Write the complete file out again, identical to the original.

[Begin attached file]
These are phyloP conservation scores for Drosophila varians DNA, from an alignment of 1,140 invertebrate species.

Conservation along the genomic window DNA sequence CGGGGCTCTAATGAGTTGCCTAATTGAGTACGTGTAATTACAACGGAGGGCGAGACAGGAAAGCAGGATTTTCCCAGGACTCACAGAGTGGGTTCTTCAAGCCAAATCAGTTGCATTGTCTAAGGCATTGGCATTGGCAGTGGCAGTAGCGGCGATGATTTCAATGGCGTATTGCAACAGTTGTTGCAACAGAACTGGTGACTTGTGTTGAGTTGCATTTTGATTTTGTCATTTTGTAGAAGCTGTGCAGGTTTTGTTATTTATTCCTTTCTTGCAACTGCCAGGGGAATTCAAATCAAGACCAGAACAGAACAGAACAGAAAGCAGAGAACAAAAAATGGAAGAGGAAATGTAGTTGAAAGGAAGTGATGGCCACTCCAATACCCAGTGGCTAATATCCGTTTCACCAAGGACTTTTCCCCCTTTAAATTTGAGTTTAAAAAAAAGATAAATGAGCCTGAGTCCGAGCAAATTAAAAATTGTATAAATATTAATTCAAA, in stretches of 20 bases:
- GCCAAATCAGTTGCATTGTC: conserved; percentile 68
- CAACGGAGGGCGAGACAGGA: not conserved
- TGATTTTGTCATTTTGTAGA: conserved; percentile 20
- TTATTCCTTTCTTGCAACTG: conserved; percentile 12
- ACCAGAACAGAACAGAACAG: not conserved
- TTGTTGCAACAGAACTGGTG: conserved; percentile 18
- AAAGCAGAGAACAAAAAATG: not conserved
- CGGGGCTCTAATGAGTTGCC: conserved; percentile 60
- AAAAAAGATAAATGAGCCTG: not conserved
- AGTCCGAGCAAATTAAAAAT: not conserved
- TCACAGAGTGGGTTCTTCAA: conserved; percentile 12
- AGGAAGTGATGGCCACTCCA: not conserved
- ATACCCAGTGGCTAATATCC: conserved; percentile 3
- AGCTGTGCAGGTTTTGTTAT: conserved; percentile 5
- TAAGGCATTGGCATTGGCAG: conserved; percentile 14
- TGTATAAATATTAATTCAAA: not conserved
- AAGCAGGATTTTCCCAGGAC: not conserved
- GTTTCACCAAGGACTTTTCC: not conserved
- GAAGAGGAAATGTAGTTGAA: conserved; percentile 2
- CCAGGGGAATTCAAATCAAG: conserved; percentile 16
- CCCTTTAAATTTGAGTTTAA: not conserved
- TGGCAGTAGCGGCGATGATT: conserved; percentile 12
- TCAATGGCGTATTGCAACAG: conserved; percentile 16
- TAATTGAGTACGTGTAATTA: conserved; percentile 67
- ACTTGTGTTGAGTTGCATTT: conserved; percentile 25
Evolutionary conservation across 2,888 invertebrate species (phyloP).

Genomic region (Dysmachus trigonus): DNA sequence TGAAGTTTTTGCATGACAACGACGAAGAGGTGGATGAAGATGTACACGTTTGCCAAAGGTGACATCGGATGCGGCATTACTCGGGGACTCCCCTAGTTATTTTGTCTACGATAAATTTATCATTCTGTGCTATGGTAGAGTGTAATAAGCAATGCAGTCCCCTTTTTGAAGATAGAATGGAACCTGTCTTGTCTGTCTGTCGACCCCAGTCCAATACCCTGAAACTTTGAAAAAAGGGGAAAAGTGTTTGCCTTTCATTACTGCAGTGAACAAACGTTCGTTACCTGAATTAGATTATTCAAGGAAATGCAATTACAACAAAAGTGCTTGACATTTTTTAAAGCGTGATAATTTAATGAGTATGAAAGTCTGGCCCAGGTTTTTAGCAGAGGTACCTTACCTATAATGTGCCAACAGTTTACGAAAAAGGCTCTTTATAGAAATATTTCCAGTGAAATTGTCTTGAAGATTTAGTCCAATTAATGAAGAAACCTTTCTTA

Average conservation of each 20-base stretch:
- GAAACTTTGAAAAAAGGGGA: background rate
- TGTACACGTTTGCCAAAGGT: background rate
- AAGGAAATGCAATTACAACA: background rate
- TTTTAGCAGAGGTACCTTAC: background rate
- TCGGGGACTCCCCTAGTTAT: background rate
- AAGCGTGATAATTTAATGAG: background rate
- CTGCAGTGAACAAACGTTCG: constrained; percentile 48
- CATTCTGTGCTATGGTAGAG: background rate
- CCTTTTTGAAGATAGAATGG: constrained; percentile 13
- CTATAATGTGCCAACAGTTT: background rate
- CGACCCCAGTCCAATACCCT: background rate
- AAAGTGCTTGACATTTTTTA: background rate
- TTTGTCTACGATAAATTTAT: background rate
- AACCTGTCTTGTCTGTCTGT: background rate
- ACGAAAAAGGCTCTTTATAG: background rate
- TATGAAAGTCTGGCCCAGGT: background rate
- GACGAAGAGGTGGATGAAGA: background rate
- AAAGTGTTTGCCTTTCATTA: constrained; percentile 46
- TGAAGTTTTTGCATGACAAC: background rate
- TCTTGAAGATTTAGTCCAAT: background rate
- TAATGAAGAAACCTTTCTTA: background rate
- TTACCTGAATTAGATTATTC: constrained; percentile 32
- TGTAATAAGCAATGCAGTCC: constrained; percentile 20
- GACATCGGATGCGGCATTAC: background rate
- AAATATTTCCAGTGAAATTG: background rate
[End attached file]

These are phyloP conservation scores for Drosophila varians DNA, from an alignment of 1,140 invertebrate species.

Conservation along the genomic window DNA sequence CGGGGCTCTAATGAGTTGCCTAATTGAGTACGTGTAATTACAACGGAGGGCGAGACAGGAAAGCAGGATTTTCCCAGGACTCACAGAGTGGGTTCTTCAAGCCAAATCAGTTGCATTGTCTAAGGCATTGGCATTGGCAGTGGCAGTAGCGGCGATGATTTCAATGGCGTATTGCAACAGTTGTTGCAACAGAACTGGTGACTTGTGTTGAGTTGCATTTTGATTTTGTCATTTTGTAGAAGCTGTGCAGGTTTTGTTATTTATTCCTTTCTTGCAACTGCCAGGGGAATTCAAATCAAGACCAGAACAGAACAGAACAGAAAGCAGAGAACAAAAAATGGAAGAGGAAATGTAGTTGAAAGGAAGTGATGGCCACTCCAATACCCAGTGGCTAATATCCGTTTCACCAAGGACTTTTCCCCCTTTAAATTTGAGTTTAAAAAAAAGATAAATGAGCCTGAGTCCGAGCAAATTAAAAATTGTATAAATATTAATTCAAA, in stretches of 20 bases:
- GCCAAATCAGTTGCATTGTC: conserved; percentile 68
- CAACGGAGGGCGAGACAGGA: not conserved
- TGATTTTGTCATTTTGTAGA: conserved; percentile 20
- TTATTCCTTTCTTGCAACTG: conserved; percentile 12
- ACCAGAACAGAACAGAACAG: not conserved
- TTGTTGCAACAGAACTGGTG: conserved; percentile 18
- AAAGCAGAGAACAAAAAATG: not conserved
- CGGGGCTCTAATGAGTTGCC: conserved; percentile 60
- AAAAAAGATAAATGAGCCTG: not conserved
- AGTCCGAGCAAATTAAAAAT: not conserved
- TCACAGAGTGGGTTCTTCAA: conserved; percentile 12
- AGGAAGTGATGGCCACTCCA: not conserved
- ATACCCAGTGGCTAATATCC: conserved; percentile 3
- AGCTGTGCAGGTTTTGTTAT: conserved; percentile 5
- TAAGGCATTGGCATTGGCAG: conserved; percentile 14
- TGTATAAATATTAATTCAAA: not conserved
- AAGCAGGATTTTCCCAGGAC: not conserved
- GTTTCACCAAGGACTTTTCC: not conserved
- GAAGAGGAAATGTAGTTGAA: conserved; percentile 2
- CCAGGGGAATTCAAATCAAG: conserved; percentile 16
- CCCTTTAAATTTGAGTTTAA: not conserved
- TGGCAGTAGCGGCGATGATT: conserved; percentile 12
- TCAATGGCGTATTGCAACAG: conserved; percentile 16
- TAATTGAGTACGTGTAATTA: conserved; percentile 67
- ACTTGTGTTGAGTTGCATTT: conserved; percentile 25
Evolutionary conservation across 2,888 invertebrate species (phyloP).

Genomic region (Dysmachus trigonus): DNA sequence TGAAGTTTTTGCATGACAACGACGAAGAGGTGGATGAAGATGTACACGTTTGCCAAAGGTGACATCGGATGCGGCATTACTCGGGGACTCCCCTAGTTATTTTGTCTACGATAAATTTATCATTCTGTGCTATGGTAGAGTGTAATAAGCAATGCAGTCCCCTTTTTGAAGATAGAATGGAACCTGTCTTGTCTGTCTGTCGACCCCAGTCCAATACCCTGAAACTTTGAAAAAAGGGGAAAAGTGTTTGCCTTTCATTACTGCAGTGAACAAACGTTCGTTACCTGAATTAGATTATTCAAGGAAATGCAATTACAACAAAAGTGCTTGACATTTTTTAAAGCGTGATAATTTAATGAGTATGAAAGTCTGGCCCAGGTTTTTAGCAGAGGTACCTTACCTATAATGTGCCAACAGTTTACGAAAAAGGCTCTTTATAGAAATATTTCCAGTGAAATTGTCTTGAAGATTTAGTCCAATTAATGAAGAAACCTTTCTTA

Average conservation of each 20-base stretch:
- GAAACTTTGAAAAAAGGGGA: background rate
- TGTACACGTTTGCCAAAGGT: background rate
- AAGGAAATGCAATTACAACA: background rate
- TTTTAGCAGAGGTACCTTAC: background rate
- TCGGGGACTCCCCTAGTTAT: background rate
- AAGCGTGATAATTTAATGAG: background rate
- CTGCAGTGAACAAACGTTCG: constrained; percentile 48
- CATTCTGTGCTATGGTAGAG: background rate
- CCTTTTTGAAGATAGAATGG: constrained; percentile 13
- CTATAATGTGCCAACAGTTT: background rate
- CGACCCCAGTCCAATACCCT: background rate
- AAAGTGCTTGACATTTTTTA: background rate
- TTTGTCTACGATAAATTTAT: background rate
- AACCTGTCTTGTCTGTCTGT: background rate
- ACGAAAAAGGCTCTTTATAG: background rate
- TATGAAAGTCTGGCCCAGGT: background rate
- GACGAAGAGGTGGATGAAGA: background rate
- AAAGTGTTTGCCTTTCATTA: constrained; percentile 46
- TGAAGTTTTTGCATGACAAC: background rate
- TCTTGAAGATTTAGTCCAAT: background rate
- TAATGAAGAAACCTTTCTTA: background rate
- TTACCTGAATTAGATTATTC: constrained; percentile 32
- TGTAATAAGCAATGCAGTCC: constrained; percentile 20
- GACATCGGATGCGGCATTAC: background rate
- AAATATTTCCAGTGAAATTG: background rate